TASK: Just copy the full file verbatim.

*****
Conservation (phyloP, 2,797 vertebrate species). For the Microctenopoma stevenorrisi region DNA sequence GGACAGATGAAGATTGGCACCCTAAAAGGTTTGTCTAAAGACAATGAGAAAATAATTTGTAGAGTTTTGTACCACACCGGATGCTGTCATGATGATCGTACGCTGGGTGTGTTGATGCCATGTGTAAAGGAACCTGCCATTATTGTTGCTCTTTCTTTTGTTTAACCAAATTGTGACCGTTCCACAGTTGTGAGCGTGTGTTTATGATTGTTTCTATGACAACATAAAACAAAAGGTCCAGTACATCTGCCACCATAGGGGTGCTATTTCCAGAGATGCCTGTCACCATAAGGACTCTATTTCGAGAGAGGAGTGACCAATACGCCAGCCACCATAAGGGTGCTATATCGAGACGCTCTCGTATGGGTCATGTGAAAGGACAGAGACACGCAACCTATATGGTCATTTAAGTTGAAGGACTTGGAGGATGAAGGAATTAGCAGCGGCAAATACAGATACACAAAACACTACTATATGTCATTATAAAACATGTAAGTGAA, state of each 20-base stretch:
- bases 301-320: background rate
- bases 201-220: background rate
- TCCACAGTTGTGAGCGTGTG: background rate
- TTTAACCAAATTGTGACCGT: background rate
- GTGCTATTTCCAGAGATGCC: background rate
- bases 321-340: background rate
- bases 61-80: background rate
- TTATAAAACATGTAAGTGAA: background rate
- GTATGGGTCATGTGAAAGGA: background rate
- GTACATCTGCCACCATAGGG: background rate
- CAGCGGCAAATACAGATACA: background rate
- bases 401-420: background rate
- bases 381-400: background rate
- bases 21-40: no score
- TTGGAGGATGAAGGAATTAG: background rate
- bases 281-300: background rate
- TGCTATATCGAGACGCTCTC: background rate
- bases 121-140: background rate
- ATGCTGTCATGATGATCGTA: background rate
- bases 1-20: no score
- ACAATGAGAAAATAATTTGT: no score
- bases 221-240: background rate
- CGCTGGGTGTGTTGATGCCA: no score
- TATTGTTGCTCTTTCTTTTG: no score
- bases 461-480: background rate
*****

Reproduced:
Conservation (phyloP, 2,797 vertebrate species). For the Microctenopoma stevenorrisi region DNA sequence GGACAGATGAAGATTGGCACCCTAAAAGGTTTGTCTAAAGACAATGAGAAAATAATTTGTAGAGTTTTGTACCACACCGGATGCTGTCATGATGATCGTACGCTGGGTGTGTTGATGCCATGTGTAAAGGAACCTGCCATTATTGTTGCTCTTTCTTTTGTTTAACCAAATTGTGACCGTTCCACAGTTGTGAGCGTGTGTTTATGATTGTTTCTATGACAACATAAAACAAAAGGTCCAGTACATCTGCCACCATAGGGGTGCTATTTCCAGAGATGCCTGTCACCATAAGGACTCTATTTCGAGAGAGGAGTGACCAATACGCCAGCCACCATAAGGGTGCTATATCGAGACGCTCTCGTATGGGTCATGTGAAAGGACAGAGACACGCAACCTATATGGTCATTTAAGTTGAAGGACTTGGAGGATGAAGGAATTAGCAGCGGCAAATACAGATACACAAAACACTACTATATGTCATTATAAAACATGTAAGTGAA, state of each 20-base stretch:
- bases 301-320: background rate
- bases 201-220: background rate
- TCCACAGTTGTGAGCGTGTG: background rate
- TTTAACCAAATTGTGACCGT: background rate
- GTGCTATTTCCAGAGATGCC: background rate
- bases 321-340: background rate
- bases 61-80: background rate
- TTATAAAACATGTAAGTGAA: background rate
- GTATGGGTCATGTGAAAGGA: background rate
- GTACATCTGCCACCATAGGG: background rate
- CAGCGGCAAATACAGATACA: background rate
- bases 401-420: background rate
- bases 381-400: background rate
- bases 21-40: no score
- TTGGAGGATGAAGGAATTAG: background rate
- bases 281-300: background rate
- TGCTATATCGAGACGCTCTC: background rate
- bases 121-140: background rate
- ATGCTGTCATGATGATCGTA: background rate
- bases 1-20: no score
- ACAATGAGAAAATAATTTGT: no score
- bases 221-240: background rate
- CGCTGGGTGTGTTGATGCCA: no score
- TATTGTTGCTCTTTCTTTTG: no score
- bases 461-480: background rate